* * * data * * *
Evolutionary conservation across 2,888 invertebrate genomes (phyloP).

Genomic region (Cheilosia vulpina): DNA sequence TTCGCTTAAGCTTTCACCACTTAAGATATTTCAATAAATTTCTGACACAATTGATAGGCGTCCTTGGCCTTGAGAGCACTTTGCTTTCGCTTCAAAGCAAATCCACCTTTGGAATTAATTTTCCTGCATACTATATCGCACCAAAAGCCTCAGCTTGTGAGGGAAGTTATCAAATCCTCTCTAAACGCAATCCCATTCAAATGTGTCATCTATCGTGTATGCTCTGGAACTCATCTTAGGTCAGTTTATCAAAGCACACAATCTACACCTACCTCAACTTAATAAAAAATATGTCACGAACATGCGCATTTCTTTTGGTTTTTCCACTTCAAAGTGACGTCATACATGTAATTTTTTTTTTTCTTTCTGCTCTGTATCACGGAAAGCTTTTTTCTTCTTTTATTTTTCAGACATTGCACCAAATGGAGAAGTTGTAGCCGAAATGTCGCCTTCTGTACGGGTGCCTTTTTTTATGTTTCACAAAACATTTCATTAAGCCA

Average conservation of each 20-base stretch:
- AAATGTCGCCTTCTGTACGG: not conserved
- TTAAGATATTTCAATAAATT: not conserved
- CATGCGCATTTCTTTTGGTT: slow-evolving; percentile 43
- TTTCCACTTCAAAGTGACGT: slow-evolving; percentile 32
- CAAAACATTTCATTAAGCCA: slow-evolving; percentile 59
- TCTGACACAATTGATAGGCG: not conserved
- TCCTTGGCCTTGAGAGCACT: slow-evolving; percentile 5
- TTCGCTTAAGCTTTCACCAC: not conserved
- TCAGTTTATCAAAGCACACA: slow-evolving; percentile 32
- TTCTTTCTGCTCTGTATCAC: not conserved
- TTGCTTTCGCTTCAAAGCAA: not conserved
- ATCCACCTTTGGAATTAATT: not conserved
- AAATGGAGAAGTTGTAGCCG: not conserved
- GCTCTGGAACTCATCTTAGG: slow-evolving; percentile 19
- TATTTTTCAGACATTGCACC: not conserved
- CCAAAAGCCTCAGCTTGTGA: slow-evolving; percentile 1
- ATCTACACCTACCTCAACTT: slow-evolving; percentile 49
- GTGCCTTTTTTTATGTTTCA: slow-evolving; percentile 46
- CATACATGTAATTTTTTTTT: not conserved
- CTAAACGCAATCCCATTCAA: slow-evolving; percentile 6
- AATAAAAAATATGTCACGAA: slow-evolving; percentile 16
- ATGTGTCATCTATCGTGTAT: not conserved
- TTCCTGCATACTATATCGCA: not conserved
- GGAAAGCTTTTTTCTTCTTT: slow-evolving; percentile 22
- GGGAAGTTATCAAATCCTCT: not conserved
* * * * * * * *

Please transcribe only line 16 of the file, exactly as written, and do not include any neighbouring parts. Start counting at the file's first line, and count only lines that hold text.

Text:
- AAATGGAGAAGTTGTAGCCG: not conserved